What’s Considered “Federal Contract Information” (FCI) and “Controlled Unclassified Information” (CUI)

CMMC 2.0 is still in a developmental phase, there is a chance your business hasn’t had to meet any of the requirements set by the Department of Defense.

If your niche market is government contract work, you’ve probably heard the terms “FCI” and “CUI.” Both terms only add to the alphabet soup of acronyms.

Chances are, you know what they are. But do you really know what they mean? 

The TLDR: FCI data requires a level 1 CMMC, where CUI starts at level 2 CMMC and eventually climbs into level 3. But let’s dig in a little deeper: 

What is Federal Contract Information (FCI)

When handling government paperwork, the first thing that comes to mind is national security. FCI is non-public information that is required to be handled in accordance with federal regulations. FCI can be data that is collected for the federal government or obtained by the contractor during the active contract work.  

FCI Protection 

The protection of federal contract information is a mutual effort between the government and the contractors. The government is responsible for developing agencies whose job it is to ensure there are proper guidelines in place to keep FCI secure during its entire lifecycle. On the other side, contractors are responsible for implementing the security measures created by the federal agencies to protect all FCI while it’s in their possession.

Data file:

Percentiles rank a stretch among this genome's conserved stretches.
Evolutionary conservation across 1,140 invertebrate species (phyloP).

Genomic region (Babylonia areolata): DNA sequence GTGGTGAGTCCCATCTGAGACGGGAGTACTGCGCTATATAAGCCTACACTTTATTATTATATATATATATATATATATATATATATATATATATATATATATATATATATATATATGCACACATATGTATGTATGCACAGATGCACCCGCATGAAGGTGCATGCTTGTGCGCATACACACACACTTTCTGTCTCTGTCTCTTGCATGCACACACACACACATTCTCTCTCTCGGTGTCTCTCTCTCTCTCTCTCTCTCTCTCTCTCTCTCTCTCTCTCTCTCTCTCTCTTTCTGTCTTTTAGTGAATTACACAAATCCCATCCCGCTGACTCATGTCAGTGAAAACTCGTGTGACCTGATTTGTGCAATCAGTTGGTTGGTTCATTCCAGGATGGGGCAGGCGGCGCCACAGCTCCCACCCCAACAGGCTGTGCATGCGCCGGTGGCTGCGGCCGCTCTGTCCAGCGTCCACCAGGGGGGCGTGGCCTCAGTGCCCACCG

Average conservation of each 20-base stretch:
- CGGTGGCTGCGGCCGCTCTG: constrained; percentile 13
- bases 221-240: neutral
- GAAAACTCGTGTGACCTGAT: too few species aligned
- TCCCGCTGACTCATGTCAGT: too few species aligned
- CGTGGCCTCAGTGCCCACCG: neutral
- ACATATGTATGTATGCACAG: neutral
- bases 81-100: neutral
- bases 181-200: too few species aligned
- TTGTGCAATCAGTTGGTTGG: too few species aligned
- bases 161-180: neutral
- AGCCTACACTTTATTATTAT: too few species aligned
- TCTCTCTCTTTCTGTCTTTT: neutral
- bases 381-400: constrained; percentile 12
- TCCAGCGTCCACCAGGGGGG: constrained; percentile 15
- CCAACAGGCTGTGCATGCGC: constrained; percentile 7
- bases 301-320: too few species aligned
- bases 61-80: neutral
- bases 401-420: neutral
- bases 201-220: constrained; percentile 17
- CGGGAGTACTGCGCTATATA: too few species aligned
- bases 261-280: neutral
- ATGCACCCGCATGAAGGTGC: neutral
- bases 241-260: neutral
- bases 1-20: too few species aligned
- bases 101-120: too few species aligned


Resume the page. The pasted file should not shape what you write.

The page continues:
The guidelines created by federal agencies is what we now know as CMMC 2.0 Framework. The CMMC 2.0 Framework is made up of 3 levels. Depending on what kind of contract work your business is conducting, will determine your level of CMMC compliance. 

Further reading: Understanding the CMMC 2.0 Framework

Types of FCI Information

There are several types of documentation that are considered FCI. Some of the most common  are:

  • Financial reports
  • Technical reports/data
  • Any non-public information 
  • Government provided data
  • Information created by the contractor during contract

FCI information is found in various locations. However, you can find it mostly in databases that are managed by the government. The database in which this information is stored is only accessible by government employees, the contractors and any authorized personnel. Another stipulation to gaining access to this information is having a government issued “need-to-know” basis for completing your contracts. 

What is Controlled Unclassified Information (CUI)

CUI is what the federal government uses to identify information that is not classified but still requires strict guidelines to ensure its safety. The idea behind classifying information as CUI is to create a safety standard used among all government contracts. 

Do I Have CUI?

Because CUI covers a broad range of data, it’s found in a variety of different businesses. Some of the more common entities that handle CUI information include:

  • State and local governments
  • Defense contractors 
  • Federal agencies 
  • Research organizations 

Regardless of how much CUI information your business generates, you can expect to have to meet CMMC compliance level 2. 

Explore an in-depth breakdown of CMMC 2.0 level 2 compliance requirements. 


Staying Compliant

While CMMC 2.0 is still in a developmental phase, there is a chance your business hasn’t had to meet any of the requirements set by the Department of Defense (DoD), yet. If that sounds like you, it’s never too early to consult a CMMC expert to start shaping your business into a CMMC compliance machine! If you’re worried you’re already behind the curve, contact us today, for a free CMMC compliance consultation. 


Similar posts